The agreement would make it easier to bomb Iran, administration officials have told lawmakers.
Want to bomb Iran? Then support the nuclear deal.
That’s the provocative argument coming from Obama administration officials and other backers of the deal as they promote it before a crucial vote in Congress next month.
In meetings on Capitol Hill and with influential policy analysts, administration officials argue that inspections of Iran’s nuclear facilities under the deal will reveal important details that can be used for better targeting should the U.S. decide to attack Iran.
“It’s certainly an argument I’ve heard made,” said Rep. Adam Schiff, the ranking Democrat on the House Intelligence Committee. “We’ll be better off with the agreement were we to need to use force.”
Schiff has already announced his support for the Iran deal. But the argument could be useful as the administration tries to persuade centrist Democrats with a hawkish view of Iran to support the agreement, which provides relief from sanctions for Iran in return for curbs and inspections of its nuclear program. Congress is expected to vote on the deal next month.
Obama officials rarely discuss the concept in public, partly out of concern over long-standing tensions between Iran’s clerical regime and the International Atomic Energy Agency, which will monitor Iran’s nuclear complex under the deal. Iranian officials have often accused IAEA inspectors of being Western agents.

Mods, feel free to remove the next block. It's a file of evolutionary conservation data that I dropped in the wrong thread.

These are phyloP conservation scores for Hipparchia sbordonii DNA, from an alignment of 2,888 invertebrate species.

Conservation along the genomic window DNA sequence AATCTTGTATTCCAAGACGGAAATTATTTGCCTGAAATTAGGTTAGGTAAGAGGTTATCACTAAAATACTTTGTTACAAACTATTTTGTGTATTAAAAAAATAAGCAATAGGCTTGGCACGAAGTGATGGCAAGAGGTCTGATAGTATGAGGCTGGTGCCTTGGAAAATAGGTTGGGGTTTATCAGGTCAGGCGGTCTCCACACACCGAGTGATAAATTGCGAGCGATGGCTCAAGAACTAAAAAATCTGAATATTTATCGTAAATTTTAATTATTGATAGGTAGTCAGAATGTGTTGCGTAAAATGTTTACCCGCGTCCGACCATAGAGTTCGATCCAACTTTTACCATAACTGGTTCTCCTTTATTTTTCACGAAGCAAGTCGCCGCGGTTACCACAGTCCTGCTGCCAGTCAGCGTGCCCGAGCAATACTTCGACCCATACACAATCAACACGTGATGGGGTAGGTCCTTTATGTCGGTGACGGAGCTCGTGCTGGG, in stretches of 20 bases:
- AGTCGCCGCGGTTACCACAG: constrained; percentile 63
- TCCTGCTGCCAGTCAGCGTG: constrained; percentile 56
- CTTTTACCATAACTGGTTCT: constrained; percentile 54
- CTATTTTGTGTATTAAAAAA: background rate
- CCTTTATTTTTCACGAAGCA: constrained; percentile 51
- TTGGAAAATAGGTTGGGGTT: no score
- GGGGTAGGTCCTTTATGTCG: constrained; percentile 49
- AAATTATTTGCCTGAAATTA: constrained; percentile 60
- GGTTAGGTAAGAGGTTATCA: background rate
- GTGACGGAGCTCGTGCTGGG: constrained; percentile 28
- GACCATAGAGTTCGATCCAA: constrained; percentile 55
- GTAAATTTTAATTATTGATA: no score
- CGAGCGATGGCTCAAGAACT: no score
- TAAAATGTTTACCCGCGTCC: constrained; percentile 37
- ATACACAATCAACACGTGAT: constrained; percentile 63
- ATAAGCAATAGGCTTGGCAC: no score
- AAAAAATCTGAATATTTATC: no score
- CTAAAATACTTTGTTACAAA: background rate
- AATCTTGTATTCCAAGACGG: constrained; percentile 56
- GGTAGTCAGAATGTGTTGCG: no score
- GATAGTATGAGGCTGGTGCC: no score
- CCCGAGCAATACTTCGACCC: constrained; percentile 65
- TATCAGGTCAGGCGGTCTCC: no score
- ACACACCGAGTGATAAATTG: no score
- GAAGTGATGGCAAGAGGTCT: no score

“I can certainly understand why the Iranians wouldn’t like that argument,” Schiff said. “But then the Iranians have made a lot of arguments that we don’t like.”
On Wednesday, The Associated Press reported that the IAEA has privately agreed to allow Iran to conduct its own environmental sampling, under agency supervision, at a sensitive military base where Tehran is thought to have conducted past nuclear weapons research. The details of the agreement are unclear, but such an arrangement would reflect Iran’s deep suspicion of the IAEA and its concerns that the United Nations agency’s inspections might benefit American war planners.